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Araby and Eveline
Transcript of Araby and Eveline
Dr. Victoria Gonzalez, Dr. Norman Hsieh, Dr. Gwen Nguyen, Dr. Tony Situ
"She set her white face to him, passive, like a helpless animal. Her eyes gave him no sign of love or farewell or recognition"-Eveline
Psychological Analysis of "Araby"
"Araby”, by James Joyce allows its reader to see life through the eyes of an adolescent struggling to identify himself as he matures.
Provides a motive that serves as an explanation for the boy's excitement for Araby.
Illustrated in the story are the real emotions of a boy struggling to escape his now dull past life as a child and emerge as a man with a different outlook.
However he acquires a sense of learned helplessness as the story concludes with the boy experiencing an epiphany that demonstrates the futility of his efforts to escape paralysis.
"I had never spoken to her, except for a few casual words, and yet even her name was like a summons to all my foolish blood" (438).
Mythological/Archetypal Analysis of "Araby"
The journey that the boy takes to Araby is reminiscent of the archetypal quest.
Maiden and Hero Archetypes.
The dichotomy between Mangan's sister and the surrounding world reminds us of the contrasting nature of our own lives.
Use of the epiphany as a method of indicating the universal process of discovery and self-identification.
A desolate "central apple tree'(437) among "a few haggling bushes"(437) hints at some religious connections in the story.
Historical Analysis of “Eveline”
“Eveline” takes place in Dublin, Ireland in the early 1900’s, when Catholicism, English control, and poverty creates a stifling environment unable to change, just as the dead room in which Eveline sits at the window stifles her.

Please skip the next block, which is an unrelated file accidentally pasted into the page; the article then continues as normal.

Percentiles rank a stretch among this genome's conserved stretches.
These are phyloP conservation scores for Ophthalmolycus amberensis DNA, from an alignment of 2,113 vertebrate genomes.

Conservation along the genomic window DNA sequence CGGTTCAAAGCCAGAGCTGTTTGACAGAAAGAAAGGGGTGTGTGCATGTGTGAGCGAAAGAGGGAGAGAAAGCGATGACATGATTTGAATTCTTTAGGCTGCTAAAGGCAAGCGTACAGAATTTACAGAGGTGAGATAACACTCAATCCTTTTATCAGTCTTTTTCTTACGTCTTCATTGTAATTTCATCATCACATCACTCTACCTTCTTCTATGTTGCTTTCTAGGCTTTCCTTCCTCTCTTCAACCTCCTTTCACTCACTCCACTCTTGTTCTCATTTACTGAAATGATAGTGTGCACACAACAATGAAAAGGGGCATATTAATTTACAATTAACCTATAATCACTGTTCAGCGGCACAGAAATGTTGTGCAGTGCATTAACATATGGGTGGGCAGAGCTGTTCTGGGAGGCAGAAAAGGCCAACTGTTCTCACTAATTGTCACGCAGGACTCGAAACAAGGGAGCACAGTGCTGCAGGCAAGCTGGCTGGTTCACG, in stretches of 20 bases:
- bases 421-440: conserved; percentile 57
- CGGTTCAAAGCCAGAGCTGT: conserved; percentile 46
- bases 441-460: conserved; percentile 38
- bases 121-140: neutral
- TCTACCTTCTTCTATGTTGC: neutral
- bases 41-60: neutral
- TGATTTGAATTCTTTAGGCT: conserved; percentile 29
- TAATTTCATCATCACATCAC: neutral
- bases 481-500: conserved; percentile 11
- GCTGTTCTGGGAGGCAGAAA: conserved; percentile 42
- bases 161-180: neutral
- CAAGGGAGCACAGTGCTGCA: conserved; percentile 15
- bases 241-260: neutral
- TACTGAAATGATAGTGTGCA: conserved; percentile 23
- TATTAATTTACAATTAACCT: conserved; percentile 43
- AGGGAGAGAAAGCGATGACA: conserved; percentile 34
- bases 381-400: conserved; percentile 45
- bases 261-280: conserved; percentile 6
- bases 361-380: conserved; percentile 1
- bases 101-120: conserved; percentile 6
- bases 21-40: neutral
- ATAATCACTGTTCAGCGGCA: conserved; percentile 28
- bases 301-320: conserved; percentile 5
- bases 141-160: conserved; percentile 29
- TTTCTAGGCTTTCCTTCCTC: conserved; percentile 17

The room she resides in reflects upon her, how she is just as dead and unable to change. It takes incredible strength to leave the known, no matter whether it is good or not. Eveline has spent her entire life in this house, “all its familiar objects which she has dusted once a week for so many years”, and the stagnancy of this room, as well as her life, is palpable.
This same routine shows just how much of a rut her life is truly in. Eveline desires a better life for herself, but her family is Catholic which is very patriarchal religion.
A promise to her mother reminds Eveline that she is obligated to remain as a dutiful servant to her father according to their religious tradition in spite of any of her own desires. Her intense attachment to this tradition makes her freeze up in a state of paralysis when the opportunity to escape her past arises.
The inability to draw away from the past leaves people in a state of paralysis where they cannot express themselves nor recognize their potential.
The Boy & Eveline
"I watched my master's face pass from amiability to sternness; he hoped I was not beginning to idle. I could not call my wandering thoughts together. I had hardly any patience with the serious work of life which, now that it stood between me and my desire, it seemed to me child's play, ugly monotonous child's play" (439).
"The syllables of the word Araby were called to me through the silence in which my soul luxuriated and cast an Eastern enchantment over me" (439).
"It was hard work-a hard life- but now that she was about to leave it she did not find it a wholly undesirable life."-Eveline
"He was drawing her into them: he would drown her."(446).
"Araby" depicts a neverending cycle for the boy. Any attempts that he makes to try and identify himself end up in failure.
“Gazing up into the darkness I saw myself as a creature driven and derided by vanity; and my eyes burned with anguish and anger”(442).
The Boy & Eveline
Try new things. Don't regret it in the future.
Dr. Victoria Gonzalez, Dr. Norman Hsieh, Dr. Gwen Nguyen, Dr. Tony Situ, Dr. Villagomez